A DOSE OF
ENGLISH HERITAGE
2013 - August - 24



What you will see here

Distinctly wet and inclement weather was forecast for today, Bank Holiday Saturday. So some of us opted for more cultural options that provided a reasonable amount of protection from the elements, at the same giving us some "food for the mind". The 16th century and the 19th century were on the menu. East Riddlesden Hall, a National Trust property in Keighley, took us back to the Tudor times, and Salt's Mill in Saltaire took us back a mere 150 years or so to the Industrial Revolution.

For the evening, Sonija arranged a social meal - a prandial get-together if you prefer - in the pub in Haworth's Main Street, just below the "Golden Fleece" which was yesterday's venue.



East Riddelsden Hall

East Riddelsden Hall, a National Trust Property in Keighley, has mediaeval origins. The Hall was extensively rebuilt between 1642 and 1648 by a wealthy Halifax clothier, James Murgatroyd, whose family had Royalist and Catholic sympathies. The cloth connection showed that, in these parts, the traditional landed gentry often had wealthy merchants and industrialists as influential neighbours - this apparently was not a novel phenomenon of the subsequent Industrial Revolution.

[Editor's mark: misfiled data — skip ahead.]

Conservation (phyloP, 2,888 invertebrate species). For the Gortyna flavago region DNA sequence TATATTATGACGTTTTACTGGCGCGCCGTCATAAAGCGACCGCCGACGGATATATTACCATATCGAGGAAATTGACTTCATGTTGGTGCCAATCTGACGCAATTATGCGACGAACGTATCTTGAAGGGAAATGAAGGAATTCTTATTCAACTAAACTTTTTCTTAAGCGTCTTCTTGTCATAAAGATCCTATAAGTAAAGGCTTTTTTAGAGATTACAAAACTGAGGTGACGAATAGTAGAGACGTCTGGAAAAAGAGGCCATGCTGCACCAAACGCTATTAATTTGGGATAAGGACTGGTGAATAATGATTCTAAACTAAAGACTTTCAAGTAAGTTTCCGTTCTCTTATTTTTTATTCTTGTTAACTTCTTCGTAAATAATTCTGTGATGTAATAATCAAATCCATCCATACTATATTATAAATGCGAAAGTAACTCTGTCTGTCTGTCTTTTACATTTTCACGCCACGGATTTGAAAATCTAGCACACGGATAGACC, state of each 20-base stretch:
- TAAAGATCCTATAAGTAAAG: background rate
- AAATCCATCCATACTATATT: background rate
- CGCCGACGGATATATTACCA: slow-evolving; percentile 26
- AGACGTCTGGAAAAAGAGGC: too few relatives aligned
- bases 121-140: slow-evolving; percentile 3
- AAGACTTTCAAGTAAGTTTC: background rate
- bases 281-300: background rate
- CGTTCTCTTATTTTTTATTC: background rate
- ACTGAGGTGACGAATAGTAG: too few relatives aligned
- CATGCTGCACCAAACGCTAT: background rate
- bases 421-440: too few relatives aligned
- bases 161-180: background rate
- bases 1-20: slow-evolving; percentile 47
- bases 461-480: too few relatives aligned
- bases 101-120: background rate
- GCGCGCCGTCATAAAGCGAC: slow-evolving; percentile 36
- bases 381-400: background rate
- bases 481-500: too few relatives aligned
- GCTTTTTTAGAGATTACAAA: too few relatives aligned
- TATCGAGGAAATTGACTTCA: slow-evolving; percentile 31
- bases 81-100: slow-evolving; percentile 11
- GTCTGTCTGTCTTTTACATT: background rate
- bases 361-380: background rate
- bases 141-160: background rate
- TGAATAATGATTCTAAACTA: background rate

The Hall, as so often with such buildings, had a chequered existence, changing hands several times. Certainly, in the 1640s it had not been anticipated that nearby busy transport links - originally the canal, and latterly rail and road - would eventually affect the erstwhile rural seclusion of this noble pile. By late Victorian times the state of the building seemed to suggest that demolition would be its fate, and indeed, in the early 1900s, the Starkie Wing, whose gaunt façade still survives, succumbed to the demolisher's hammer. In the 1930s, the building was saved from complete oblivion by the National Trust and thus "preserved for posterity".

East Riddelsden - The Approach



The expansive Duck Pond welcomed us as we arrived. There were a few drops of rain making patterns on the surface of the water. The ducks were pleased.




We approach the forecourt ...




... and wait a while for the National Trust volunteers to "open up".




Here is another view of the Duck Pond, looking back to the main entrance by which we came into the Hall Grounds. The stone steps are reminiscent of those that used to be - and some still are - dotted around central London. These particular steps were used by the Master of the House, when he mounted his steed to go out hunting with his falcons. He had a mews for the said birds of prey, and we shall see this later.

East Riddelsden - The House Within